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New poll finds Michael Capuano leading Ayanna Pressley in congressional primary

Representative Michael Capuano and Boston City Councilor Ayanna Pressley.David L. Ryan (left), Matthew J. Lee/Globe Staff

Editor’s note: Representative Michael Capuano has conceded to Ayanna Pressley in the Sept. 4 Democratic primary. Click here for more.

A new survey shows US Representative Michael E. Capuano with a solid lead over his Seventh District Democratic primary challenger, Boston City Councilor Ayanna Pressley, with nearly one month left in arguably the most closely watched primary in the state.

A new poll conducted for WBUR by MassINC Polling Group showed Capuano with 48 percent support and Pressley with 35 percent among respondents in the congressional district that includes most of Boston and Cambridge and all of Somerville, Everett, Randolph, and Revere.


The Sept. 4 Democratic primary pits Capuano, a 10-term incumbent, against Pressley, the first black woman elected to the City Council.

Overall, the poll showed both candidates were liked, but Capuano, 66, is better known.

Fifty percent of respondents said they had a favorable impression of Pressley, while 65 percent reported a favorable impression of Capuano. Nine percent said they had never heard of Capuano, while 26 percent said they had never heard of Pressley.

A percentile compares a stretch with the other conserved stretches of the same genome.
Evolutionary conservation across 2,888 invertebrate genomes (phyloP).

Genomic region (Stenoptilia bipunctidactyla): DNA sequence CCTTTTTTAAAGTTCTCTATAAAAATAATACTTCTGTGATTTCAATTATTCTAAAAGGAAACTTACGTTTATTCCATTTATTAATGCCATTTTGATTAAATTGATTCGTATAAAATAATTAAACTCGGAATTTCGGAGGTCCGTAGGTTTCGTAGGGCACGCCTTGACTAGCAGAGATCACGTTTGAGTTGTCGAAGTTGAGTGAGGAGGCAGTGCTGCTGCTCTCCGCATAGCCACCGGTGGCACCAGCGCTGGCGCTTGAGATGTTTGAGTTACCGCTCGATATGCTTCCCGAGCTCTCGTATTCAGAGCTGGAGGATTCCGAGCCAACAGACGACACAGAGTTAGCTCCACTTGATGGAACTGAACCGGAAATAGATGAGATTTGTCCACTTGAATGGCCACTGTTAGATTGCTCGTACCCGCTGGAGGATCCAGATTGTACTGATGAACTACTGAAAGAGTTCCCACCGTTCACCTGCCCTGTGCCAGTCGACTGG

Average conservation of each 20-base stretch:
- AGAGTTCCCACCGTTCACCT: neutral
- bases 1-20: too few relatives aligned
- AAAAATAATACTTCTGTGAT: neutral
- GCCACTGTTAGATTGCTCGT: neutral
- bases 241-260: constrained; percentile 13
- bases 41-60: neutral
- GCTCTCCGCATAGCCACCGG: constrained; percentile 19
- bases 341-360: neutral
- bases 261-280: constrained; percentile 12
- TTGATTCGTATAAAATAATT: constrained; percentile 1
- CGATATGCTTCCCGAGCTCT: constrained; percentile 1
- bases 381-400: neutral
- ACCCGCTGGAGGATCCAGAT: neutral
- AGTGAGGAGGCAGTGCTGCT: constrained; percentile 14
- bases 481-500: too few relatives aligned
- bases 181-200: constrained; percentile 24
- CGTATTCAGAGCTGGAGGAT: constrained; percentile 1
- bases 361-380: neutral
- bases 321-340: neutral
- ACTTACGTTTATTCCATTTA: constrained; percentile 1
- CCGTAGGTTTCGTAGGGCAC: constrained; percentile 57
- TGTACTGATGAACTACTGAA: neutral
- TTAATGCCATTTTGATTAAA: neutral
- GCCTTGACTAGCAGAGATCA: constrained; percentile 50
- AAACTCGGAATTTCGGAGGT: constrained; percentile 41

The last time MassInc Polling Group surveyed the race for WBUR was in February, shortly after Pressley announced her bid, and Capuano had a 12-point lead.

While the numbers may serve as a boost to Capuano’s campaign, primaries are often low-turnout races with surprising outcomes. In the case of Pressley, the poll shows her path to victory: driving turnout among younger voters, particularly those of color.

Pressley, 44, is ahead of Capuano by 8 points among voters aged 18 to 49 in the survey. Her lead among nonwhite voters is even larger, 49 to 31 percent.

The Seventh District is the only majority-minority congressional district in New England by population. But the majority of voters in the district are white.

The poll surveyed 403 likely voters in live telephone interviews on cellphones and landlines from July 27 to 29. The margin of error is 4.9 percent.


Capuano and Pressley are both scheduled to attend a debate Tuesday sponsored by The Boston Globe, WBUR, and the McCormack Graduate School of Policy and Global Studies at UMass Boston.

James Pindell can be reached at Follow him on Twitter @jamespindell or subscribe to his Ground Game newsletter on politics: